School Discipline & the School-to-Prison Pipeline
The "school-to-prison pipeline" in the U.S. is used to describe the policies, in particular harsh school discipline, which push students out of their classrooms and into the juvenile and criminal justice systems.
Boston and Massachusetts have some of the most progressive and student friendly school discipline policies in the U.S.
However, Boston students are still being unjustly removed from their schools for minor offenses, with low-income students, students of color, and students with disabilities being more likely to be suspended unfairly.
Students that are taken away from their education by out of school suspension more are more likely to fall behind in schoolwork or drop out.
Cutting down on suspensions,expulsions, and other harsh school discipline will help to keep Boston students in schools and out of jail.
School Discipline in Massachusetts:
From a 2015 Survey conducted by BSAC of 246 Boston students:
60% said they felt their race, physical appearance, gender, gender expression, sexuality, sexual identity, ethnicity, disability, or English Language Learner status influence how often they get disciplined in school.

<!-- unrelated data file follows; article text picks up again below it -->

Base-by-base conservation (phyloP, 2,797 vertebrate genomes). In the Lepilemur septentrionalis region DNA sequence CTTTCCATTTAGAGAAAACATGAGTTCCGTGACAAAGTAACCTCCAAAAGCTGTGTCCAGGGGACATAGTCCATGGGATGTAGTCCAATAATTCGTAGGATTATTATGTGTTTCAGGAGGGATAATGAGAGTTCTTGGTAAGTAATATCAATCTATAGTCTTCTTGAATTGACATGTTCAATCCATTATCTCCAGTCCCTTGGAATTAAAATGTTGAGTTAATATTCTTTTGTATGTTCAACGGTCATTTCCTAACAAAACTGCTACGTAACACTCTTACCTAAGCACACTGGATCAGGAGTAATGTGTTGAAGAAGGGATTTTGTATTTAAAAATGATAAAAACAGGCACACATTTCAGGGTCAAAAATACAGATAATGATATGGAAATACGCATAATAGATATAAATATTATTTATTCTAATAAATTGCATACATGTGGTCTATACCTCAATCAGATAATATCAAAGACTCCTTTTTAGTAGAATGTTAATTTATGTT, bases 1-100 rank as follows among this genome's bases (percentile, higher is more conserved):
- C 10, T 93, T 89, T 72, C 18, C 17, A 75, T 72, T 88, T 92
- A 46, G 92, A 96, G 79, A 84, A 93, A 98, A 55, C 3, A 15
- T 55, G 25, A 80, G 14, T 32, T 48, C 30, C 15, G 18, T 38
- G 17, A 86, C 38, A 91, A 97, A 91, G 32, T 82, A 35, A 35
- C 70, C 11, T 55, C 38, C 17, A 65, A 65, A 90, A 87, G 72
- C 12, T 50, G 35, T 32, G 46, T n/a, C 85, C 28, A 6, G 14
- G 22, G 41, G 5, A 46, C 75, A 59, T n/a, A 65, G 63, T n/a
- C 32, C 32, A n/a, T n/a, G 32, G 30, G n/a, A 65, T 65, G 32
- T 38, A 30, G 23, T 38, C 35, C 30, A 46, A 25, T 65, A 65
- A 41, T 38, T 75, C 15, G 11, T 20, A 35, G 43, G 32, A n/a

75% said they think out-of-school suspensions are not effective as a disciplinary tactic
60% think out-of-school suspensions should end completely as a disciplinary tactic
50% did not know how disciplinary hearings work at their school.
70% did not know that their school is required to try alternative to suspensions before suspending them in most cases.
A study conducted during the school year 2012-2013 by the Lawyer’s Committee for Civil Rights & Economic Justice showed that 72% of students in Massachusetts were suspended for non-violent, non-criminal, non-drug incidents.
What's more it showed that in Massachusetts in the 2012-2013 school-year students of color were far more likely to be disciplined than their white peers.
Students with disabilities and low-income students were also shown to be discipline at higher rates than their peers.